The TU Dresden satellite deployed by SpaceX will be analyzing nanomaterials in extreme environments of space to visualize its capacity to change solar radiations into electricity. Additionally, the surrounding of the satellite will be analyzed for more details. The satellite, which is dubbed SOMP2b, starts navigating around the Earth at the height of 500 km, which is a higher level than that of the International Space Station.
The satellite will be circumnavigating Earth in the sun-synchronous orbit above the TU Dresden launch station while signaling back to Earth its findings and measurements. SOMP2b will be the second satellite being developed by students after they developed its predecessor SOMP2. Students in the Faculty of Mechanical Science and Engineering at TU Dresden have been manufacturing nanosatellites to understand space navigation and research purposes. The term SOMP2b is an acronym meaning Student On-Orbit Measurement Project Number 2b.
The satellite’s weight is below 2 kilograms implying that the initial purpose was for it to be a smallsat meant for study initiatives. However, students decided to deploy it to space with the guidance of their tutors. SOMP2b will be maneuvering around Earth for about 16 times daily. This move is to create the extreme conditions in which they can monitor their experiments and the surroundings’ behavior. The movements will strain the materials and electronics making up the satellite. Moreover, solar particulates, low pressure, and other space materials will put more pressure on this nanosatellite.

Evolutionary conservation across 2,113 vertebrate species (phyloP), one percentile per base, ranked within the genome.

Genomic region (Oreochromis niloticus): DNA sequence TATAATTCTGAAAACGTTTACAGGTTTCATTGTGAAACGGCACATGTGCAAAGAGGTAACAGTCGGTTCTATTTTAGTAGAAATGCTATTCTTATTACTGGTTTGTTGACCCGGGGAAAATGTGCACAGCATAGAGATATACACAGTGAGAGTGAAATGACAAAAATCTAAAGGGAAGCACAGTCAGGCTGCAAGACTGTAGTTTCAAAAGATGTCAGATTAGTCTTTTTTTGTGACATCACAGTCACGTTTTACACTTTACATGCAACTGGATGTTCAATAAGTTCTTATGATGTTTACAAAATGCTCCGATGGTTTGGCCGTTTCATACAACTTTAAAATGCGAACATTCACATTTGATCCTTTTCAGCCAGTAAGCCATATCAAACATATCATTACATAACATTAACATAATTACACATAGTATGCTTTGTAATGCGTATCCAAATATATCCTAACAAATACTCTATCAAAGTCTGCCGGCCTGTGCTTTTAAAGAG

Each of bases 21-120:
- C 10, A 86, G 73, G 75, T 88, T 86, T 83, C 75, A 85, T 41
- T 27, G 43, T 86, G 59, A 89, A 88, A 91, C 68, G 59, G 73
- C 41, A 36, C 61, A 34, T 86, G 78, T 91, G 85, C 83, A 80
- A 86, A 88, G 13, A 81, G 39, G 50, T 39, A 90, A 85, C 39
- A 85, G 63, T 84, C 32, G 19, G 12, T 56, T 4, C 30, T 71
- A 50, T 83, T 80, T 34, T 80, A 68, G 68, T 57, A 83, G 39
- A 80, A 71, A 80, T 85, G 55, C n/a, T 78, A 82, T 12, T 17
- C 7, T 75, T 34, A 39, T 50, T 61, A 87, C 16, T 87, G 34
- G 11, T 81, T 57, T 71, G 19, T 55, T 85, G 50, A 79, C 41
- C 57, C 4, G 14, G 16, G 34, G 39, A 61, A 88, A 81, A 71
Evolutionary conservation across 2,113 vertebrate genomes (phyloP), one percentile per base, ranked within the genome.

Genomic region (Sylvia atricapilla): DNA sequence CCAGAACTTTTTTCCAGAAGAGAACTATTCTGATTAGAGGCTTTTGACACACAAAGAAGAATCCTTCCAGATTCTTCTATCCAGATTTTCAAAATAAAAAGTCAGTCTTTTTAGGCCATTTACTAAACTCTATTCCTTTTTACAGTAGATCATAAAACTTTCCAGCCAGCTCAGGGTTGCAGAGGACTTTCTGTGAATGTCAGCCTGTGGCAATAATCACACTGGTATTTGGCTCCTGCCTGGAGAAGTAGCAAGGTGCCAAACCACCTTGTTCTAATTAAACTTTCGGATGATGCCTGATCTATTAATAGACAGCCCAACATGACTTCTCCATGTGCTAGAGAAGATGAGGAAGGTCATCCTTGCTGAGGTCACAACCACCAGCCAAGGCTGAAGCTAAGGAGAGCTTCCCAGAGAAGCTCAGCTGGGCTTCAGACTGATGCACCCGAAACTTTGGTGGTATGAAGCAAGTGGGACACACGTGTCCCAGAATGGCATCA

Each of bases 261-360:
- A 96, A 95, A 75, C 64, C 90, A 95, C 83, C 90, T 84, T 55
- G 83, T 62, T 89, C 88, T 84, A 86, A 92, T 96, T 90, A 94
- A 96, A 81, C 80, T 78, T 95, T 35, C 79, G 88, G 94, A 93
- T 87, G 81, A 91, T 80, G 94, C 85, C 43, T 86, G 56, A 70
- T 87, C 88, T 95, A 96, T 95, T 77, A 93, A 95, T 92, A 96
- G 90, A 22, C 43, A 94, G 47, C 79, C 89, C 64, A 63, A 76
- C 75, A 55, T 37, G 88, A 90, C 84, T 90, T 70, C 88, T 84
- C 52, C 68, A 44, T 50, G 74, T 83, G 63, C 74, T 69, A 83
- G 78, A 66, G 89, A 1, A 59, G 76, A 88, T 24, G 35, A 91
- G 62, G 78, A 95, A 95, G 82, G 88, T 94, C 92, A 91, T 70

Chief of the Satellite Systems and Space Sciences research field at the Institute of Aerospace Engineering, Dr Tino Schmiel, explained that the extreme conditions would test the nanomaterials’ rigidity when exposed to pressure in space. These materials’ behavior will help scientists predict how they can adjust or upgrade their development before developing another satellite of the same kind. More tests will allow them to design a nanosatellite with durable elements to survive the changing environment in space.
Schmiel added that they are developing protective mechanisms against electromagnetic radiation for motor vehicles and medical equipment. Additionally, the scientists evaluate the technology to convert solar energy to electricity in space and store it in this nanosatellite. Other satellites in this nanotechnology business include TEG, CiREX, and FIPEXnano, which are developments by partnerships within the space industry. The Mullard Space Science Laboratory, UCL/MSSL, and TU Dresden facilitated these projects’ presence through their support financially and resource-wise.https://breakout.live/